LONDON – Consumer price inflation in Britain jumped higher in January, official figures showed Wednesday, undermining the case for the central bank to cut interest rates as it had been expected to do.
The annual inflation rate rose to 1.8% from 1.3% in December, the national statistics agency said, an unusually sharp increase that was due to changes in volatile electricity prices but also to more expensive services.
The jump is likely to temper expectations that the Bank of England might cut rates, which tends to help economic growth but also push prices higher. The bank wants inflation to be near 2%.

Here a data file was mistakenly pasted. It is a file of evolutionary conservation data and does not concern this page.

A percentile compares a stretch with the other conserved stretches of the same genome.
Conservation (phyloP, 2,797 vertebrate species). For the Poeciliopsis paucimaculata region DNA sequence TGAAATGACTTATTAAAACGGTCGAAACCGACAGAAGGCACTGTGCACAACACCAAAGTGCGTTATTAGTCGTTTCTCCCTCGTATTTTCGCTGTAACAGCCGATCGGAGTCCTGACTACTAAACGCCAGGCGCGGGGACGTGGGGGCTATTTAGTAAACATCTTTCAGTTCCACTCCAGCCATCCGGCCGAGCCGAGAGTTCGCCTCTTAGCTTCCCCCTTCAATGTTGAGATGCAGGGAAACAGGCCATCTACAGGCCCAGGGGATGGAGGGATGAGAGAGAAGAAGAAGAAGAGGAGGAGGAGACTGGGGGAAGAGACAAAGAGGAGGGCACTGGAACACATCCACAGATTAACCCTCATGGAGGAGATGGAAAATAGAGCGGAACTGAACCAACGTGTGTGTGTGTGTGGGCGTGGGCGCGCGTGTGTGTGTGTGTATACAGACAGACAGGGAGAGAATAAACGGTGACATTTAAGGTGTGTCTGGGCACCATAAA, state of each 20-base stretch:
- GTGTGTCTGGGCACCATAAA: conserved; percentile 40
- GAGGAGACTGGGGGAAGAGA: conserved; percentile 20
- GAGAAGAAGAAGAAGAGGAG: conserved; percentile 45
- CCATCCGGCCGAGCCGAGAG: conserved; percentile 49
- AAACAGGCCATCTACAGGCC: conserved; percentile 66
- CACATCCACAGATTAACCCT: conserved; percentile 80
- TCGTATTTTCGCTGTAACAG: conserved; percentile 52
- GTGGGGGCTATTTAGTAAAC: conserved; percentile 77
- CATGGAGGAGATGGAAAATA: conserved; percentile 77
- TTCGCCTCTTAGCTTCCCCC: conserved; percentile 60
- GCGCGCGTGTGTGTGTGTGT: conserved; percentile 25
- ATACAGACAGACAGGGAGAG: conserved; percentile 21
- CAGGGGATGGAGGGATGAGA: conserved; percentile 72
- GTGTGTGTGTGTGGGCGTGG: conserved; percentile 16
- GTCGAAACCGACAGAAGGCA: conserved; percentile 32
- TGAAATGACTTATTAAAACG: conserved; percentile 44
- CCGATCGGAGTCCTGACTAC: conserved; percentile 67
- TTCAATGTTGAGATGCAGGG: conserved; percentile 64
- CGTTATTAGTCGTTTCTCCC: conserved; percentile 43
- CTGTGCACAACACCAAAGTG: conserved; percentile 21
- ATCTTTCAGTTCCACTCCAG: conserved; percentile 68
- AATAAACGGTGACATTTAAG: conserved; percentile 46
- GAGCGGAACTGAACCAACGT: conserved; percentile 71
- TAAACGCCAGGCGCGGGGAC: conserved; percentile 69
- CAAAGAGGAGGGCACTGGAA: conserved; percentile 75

Policymakers at the central bank had hinted in recent weeks that they might have to trim the benchmark interest rate as economic growth remains lackluster — the British economy did not grow at all in the fourth quarter amid deep uncertainty over Brexit and a general election in December.
Prime Minister Boris Johnson's Conservatives won that vote and Britain left the European Union at the end of January.
Analysts note that while energy prices are volatile, there was a steady increase in prices from the services sector, which makes up the biggest part of Britain's economy.
“This upward trend in domestically-generated inflation should remain intact over the coming months,” ensuring that the central bank holds off interest rate cuts this year, said Samuel Tombs, chief U.K. economist at Pantheon Macroeconomics.